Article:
Why do they only bloom at night?

Plants that flower at night are adapted to attract nocturnal pollinators, like bats and moths. Their pale coloring, which might not draw birds and insects in the daytime, works just fine at night.

When do Night-blooming cereus bloom?

These plants bloom in the summer or fall. They flower best when they are slightly pot-bound, meaning that the roots are a little crowded in the container. This usually happens after a plant has been growing in the same pot for a few years. So if your plant hasn’t bloomed yet, it may still be growing and filling its container.

Night-blooming cereus flowers will fill the room with an intense, sweet scent.
Night-blooming cereus flowers will fill the room with an intense, sweet scent. | Source

How to Care for a Night-Blooming Cereus

These are tropical plants that are hardy in growing zones 10 through 12. Those of us in northern climates grow them as houseplants.

Propagating the plant yourself

You can purchase a plant or, if you are fortunate like I was, you may receive a cutting from a friend’s plant. The cuttings root very easily. Just use a little rooting hormone, place the cutting in a container of potting soil, and water regularly. Be sure the soil is sandy and gives the plant good drainage.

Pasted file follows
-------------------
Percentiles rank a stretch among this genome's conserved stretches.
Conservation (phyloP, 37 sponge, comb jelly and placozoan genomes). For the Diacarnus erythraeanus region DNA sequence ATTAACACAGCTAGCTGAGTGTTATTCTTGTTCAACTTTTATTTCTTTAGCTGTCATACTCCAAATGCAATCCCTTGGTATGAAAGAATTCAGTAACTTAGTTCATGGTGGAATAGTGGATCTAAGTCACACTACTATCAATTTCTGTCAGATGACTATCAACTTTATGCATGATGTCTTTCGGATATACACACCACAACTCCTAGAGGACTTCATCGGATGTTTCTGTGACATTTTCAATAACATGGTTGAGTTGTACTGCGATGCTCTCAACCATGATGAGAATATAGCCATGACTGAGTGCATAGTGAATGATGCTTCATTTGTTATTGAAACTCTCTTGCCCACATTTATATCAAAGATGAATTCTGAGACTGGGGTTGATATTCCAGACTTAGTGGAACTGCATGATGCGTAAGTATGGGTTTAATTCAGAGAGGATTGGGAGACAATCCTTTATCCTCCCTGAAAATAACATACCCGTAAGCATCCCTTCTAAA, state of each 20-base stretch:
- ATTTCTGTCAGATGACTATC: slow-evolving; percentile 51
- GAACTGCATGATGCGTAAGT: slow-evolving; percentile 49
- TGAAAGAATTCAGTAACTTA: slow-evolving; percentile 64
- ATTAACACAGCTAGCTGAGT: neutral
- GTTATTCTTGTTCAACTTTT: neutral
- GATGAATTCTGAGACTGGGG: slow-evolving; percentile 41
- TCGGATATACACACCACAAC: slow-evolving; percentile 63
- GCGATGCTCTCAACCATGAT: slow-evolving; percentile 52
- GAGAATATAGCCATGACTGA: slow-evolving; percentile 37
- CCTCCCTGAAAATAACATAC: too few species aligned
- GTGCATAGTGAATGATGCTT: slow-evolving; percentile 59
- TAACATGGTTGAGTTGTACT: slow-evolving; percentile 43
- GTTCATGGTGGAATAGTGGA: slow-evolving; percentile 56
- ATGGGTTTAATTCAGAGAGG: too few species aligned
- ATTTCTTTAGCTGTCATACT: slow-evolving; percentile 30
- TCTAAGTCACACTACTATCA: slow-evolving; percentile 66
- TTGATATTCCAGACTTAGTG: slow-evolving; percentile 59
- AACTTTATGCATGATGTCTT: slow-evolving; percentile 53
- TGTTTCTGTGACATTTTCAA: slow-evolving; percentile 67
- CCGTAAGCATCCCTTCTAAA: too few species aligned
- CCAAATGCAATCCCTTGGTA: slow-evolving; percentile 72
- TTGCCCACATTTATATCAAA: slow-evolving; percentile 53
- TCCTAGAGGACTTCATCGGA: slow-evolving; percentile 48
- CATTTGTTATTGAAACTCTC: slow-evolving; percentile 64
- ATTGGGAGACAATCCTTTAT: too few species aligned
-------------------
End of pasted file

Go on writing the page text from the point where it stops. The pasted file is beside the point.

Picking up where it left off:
Sun vs. shade

If you're growing Night-blooming cereus as a houseplant, make sure it gets plenty of sun. Southern exposure is best. If grown outdoors or if you move your houseplants outside during the summer, Night-blooming cereus prefers light shade. Make sure to wait until the night-time temperature is above 40⁰F before moving the plant outdoors. And don’t forget to bring it inside in the fall when the temperatures fall into the 40s!

Water

It may be classified as a cactus, but this plant doesn’t like to be dry. Be sure to water it when the soil surface is dry. Sprinkle water on the soil surface, making sure to keep the leaves dry. If your plant is in a pot, give it enough water so that you see some drainage in the saucer. If it's in the ground, the top six inches of soil should be damp.

Fertilizer

You can fertilize this plant every two weeks or so with a water-soluble plant food. I only use organic fertilizer.

How to encourage flowers